Kampala Lord Mayor Erias Lukwago has decried the poor state of the country’s healthcare facilities, saying if he had not flown out, he would have died due to lack of specialised treatment in Ugandan hospitals.
Mr Lukwago, who returned from Aga Khan Hospital in Nairobi, Kenya, yesterday, urged government to invest more resources to improve Uganda’s healthcare system and attract or retain more specialised medical personnel.
He narrated how he ‘struggled’ to get specialists to attend to him when he suffered acute anaphylaxis, a life-threatening allergic reaction, last month.
The Lord Mayor said he was lucky to get to the specialised treatment in Nairobi given his status as a high ranking public official.
“We must commit ourselves to rebuilding our health system. The healthcare system in this country is sick. Imagine millions of Ugandans who are languishing in those hospitals where there are no equipment and cannot get medicine,” Mr Lukwago told journalists at his home in Kampala.
“I was referred to Aga Khan [Hospital] by doctors here because of the inadequate equipment and facilities,” he added.
He also said lack of requisite equipment has forced Ugandan medical specialists to work in other countries.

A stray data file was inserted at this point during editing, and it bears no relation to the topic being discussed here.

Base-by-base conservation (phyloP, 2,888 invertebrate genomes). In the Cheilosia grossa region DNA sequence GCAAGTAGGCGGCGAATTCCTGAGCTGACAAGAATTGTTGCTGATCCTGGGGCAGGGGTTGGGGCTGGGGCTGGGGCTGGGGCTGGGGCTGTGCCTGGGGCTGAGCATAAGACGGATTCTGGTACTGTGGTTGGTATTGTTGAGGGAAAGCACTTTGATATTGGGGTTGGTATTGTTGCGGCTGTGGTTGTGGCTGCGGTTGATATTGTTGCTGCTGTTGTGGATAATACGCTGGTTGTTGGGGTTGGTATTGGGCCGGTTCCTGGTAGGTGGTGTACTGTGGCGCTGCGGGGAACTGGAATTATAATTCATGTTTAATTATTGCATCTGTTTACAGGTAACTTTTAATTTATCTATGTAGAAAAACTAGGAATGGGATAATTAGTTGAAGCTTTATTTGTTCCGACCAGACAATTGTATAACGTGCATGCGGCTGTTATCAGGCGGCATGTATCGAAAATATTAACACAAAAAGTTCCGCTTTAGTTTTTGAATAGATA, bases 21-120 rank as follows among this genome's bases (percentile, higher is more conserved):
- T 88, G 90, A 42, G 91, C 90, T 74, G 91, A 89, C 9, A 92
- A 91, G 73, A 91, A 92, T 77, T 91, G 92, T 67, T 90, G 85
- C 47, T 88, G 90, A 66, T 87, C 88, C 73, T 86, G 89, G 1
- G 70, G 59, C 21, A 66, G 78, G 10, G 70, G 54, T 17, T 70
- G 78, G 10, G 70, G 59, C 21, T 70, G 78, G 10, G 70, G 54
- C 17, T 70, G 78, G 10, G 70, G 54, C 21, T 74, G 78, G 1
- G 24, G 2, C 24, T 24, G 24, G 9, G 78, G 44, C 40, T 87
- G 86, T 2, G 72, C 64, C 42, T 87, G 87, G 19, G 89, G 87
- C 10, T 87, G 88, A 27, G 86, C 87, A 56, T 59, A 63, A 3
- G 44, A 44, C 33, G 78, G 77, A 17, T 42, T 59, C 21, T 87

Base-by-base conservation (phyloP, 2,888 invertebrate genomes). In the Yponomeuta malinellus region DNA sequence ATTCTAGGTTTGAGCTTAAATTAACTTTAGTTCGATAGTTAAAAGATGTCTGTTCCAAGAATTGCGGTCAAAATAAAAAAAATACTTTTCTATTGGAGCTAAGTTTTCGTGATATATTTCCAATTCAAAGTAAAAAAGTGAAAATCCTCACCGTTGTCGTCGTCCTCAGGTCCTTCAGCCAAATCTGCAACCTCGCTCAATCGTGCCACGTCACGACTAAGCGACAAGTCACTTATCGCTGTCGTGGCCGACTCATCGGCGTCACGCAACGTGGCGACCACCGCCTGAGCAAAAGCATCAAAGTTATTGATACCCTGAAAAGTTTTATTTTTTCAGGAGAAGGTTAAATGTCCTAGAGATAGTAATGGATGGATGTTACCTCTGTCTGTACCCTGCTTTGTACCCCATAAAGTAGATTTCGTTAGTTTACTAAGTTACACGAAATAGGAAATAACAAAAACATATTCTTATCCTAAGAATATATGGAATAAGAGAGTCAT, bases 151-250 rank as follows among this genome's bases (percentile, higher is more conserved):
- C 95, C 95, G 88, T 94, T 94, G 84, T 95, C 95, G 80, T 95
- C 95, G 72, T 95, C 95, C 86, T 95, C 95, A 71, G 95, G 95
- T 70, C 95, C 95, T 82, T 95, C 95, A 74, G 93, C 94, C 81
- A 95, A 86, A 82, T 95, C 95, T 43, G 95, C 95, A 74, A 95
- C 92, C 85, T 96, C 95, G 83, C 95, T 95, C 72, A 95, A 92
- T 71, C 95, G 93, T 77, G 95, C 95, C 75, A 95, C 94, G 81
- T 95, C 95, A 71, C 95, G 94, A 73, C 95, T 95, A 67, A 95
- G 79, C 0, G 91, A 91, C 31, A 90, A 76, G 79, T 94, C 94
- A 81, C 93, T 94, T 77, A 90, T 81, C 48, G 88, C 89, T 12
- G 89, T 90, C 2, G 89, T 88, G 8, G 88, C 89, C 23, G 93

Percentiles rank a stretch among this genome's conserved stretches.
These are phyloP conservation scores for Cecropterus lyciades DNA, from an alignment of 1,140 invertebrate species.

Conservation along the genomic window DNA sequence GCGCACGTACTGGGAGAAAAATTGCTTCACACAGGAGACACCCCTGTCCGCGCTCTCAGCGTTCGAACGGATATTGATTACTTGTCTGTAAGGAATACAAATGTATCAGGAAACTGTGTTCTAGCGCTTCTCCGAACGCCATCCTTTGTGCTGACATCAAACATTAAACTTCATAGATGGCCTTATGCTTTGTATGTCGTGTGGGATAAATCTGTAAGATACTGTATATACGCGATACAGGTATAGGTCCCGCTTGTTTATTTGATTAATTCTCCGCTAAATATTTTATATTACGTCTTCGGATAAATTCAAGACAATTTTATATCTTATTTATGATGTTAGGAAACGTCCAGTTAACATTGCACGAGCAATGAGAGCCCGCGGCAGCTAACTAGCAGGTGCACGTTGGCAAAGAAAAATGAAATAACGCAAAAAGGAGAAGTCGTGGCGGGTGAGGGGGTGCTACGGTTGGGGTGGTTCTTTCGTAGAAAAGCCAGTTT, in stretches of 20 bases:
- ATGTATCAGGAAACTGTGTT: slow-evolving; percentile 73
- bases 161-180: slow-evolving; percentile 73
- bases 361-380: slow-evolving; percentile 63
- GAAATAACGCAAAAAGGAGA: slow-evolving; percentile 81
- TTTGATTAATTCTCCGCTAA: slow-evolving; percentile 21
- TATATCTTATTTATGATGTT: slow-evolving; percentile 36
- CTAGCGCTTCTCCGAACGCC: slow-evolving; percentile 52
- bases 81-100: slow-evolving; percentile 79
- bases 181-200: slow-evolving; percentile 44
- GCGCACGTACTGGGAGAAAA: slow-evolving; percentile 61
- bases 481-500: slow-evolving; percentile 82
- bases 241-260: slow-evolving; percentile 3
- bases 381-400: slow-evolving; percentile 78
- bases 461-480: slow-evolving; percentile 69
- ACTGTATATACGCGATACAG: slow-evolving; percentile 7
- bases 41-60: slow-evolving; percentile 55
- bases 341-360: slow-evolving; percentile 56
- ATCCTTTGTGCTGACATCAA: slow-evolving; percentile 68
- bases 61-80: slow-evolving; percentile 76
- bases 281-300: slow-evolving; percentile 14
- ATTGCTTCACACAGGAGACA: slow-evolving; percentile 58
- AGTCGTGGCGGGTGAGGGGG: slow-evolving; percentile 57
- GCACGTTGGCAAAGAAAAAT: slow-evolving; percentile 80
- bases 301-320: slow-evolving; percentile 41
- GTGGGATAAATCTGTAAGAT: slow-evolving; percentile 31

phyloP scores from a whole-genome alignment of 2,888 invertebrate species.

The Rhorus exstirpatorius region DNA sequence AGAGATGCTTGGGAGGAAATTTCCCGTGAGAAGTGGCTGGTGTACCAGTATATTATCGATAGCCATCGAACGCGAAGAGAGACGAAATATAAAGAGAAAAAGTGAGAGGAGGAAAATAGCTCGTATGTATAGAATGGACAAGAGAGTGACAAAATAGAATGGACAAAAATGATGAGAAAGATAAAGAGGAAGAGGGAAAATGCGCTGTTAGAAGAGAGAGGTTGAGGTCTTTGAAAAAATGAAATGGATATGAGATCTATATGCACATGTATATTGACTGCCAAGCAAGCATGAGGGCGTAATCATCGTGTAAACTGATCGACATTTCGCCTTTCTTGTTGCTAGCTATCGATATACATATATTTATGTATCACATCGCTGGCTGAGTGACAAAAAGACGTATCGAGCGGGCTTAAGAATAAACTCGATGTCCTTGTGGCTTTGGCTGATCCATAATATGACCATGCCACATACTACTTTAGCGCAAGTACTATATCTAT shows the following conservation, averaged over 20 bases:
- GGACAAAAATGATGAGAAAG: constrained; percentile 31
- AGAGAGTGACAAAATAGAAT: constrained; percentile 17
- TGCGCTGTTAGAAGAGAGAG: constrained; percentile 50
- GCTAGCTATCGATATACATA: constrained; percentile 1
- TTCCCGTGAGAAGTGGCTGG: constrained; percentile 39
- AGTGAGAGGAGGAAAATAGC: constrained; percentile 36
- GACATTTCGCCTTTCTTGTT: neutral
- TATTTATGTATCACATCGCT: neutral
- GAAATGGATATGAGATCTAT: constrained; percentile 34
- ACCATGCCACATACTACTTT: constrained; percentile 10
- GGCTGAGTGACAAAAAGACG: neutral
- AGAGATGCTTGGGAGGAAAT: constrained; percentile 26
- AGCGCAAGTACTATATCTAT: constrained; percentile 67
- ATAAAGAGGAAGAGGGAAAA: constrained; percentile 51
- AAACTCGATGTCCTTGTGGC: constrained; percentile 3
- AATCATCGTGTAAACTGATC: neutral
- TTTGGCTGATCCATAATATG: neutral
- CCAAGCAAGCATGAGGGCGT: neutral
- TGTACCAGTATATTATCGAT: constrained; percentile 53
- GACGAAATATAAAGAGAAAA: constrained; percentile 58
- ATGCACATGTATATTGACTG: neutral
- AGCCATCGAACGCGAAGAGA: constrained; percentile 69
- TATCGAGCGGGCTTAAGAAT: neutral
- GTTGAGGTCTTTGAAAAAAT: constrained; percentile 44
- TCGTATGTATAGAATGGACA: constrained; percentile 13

He said while at Aga Khan Hospital, he was treated by a medical team led by a Ugandan specialist based in Nairobi, Dr Godfrey Lule.
Regarding his campaigns, Mr Lukwago said he had suspended them indefinitely until he recovers fully.
“I have been advised to have some rest for some days. I was given medication and I am also on lung therapy plus many other things. I need to get back into shape. The campaigns will be put on hold for at least a week and then we review what will be happening.”
Mr Lukwago said his condition started as an allergy.
“I first got an allergic reaction, whose details I will not provide, called acute anaphylaxis which made my life so hard. I was then referred to see ENT [Ear, Nose and Throat] specialists,” Mr Lukwago said.
“After I developed pain in the lungs and was admitted to Rubaga Hospital where after several days, I called Dr Kizza Besigye for intervention. Dr Besigye worked with Rubaga Hospital Executive Director Dr [Andrew] Ssekitoleko and other specialists who managed to save my life,” Mr Lukwago said.
He said it is with help of the aforementioned personnel that he got better treatment. However this relief was short-lived. He was later advised to be examined by a pulmonologist.
With support from some medical specialists, Dr William Worodria, also lecturer at Makerere University, was sourced and Mr Lukwago was attended to and referred to the Aga Khan Hospital in Kenya.
While at Aga Khan Hospital, Mr Lukwago was attended to by a team of specialists led by a Ugandan, Dr Lule. The team also comprised Dr Byakika Kagoda, also a Ugandan and Dr Muhindi Wanjohi, a Kenyan.
Mr Lukwago revealed that it was Dr Lule’s team that examined, and treated him before he was cleared to be flown back to Uganda.
Lukwago is currently under the watch by local doctors who will continue monitoring his situation after his return on Monday.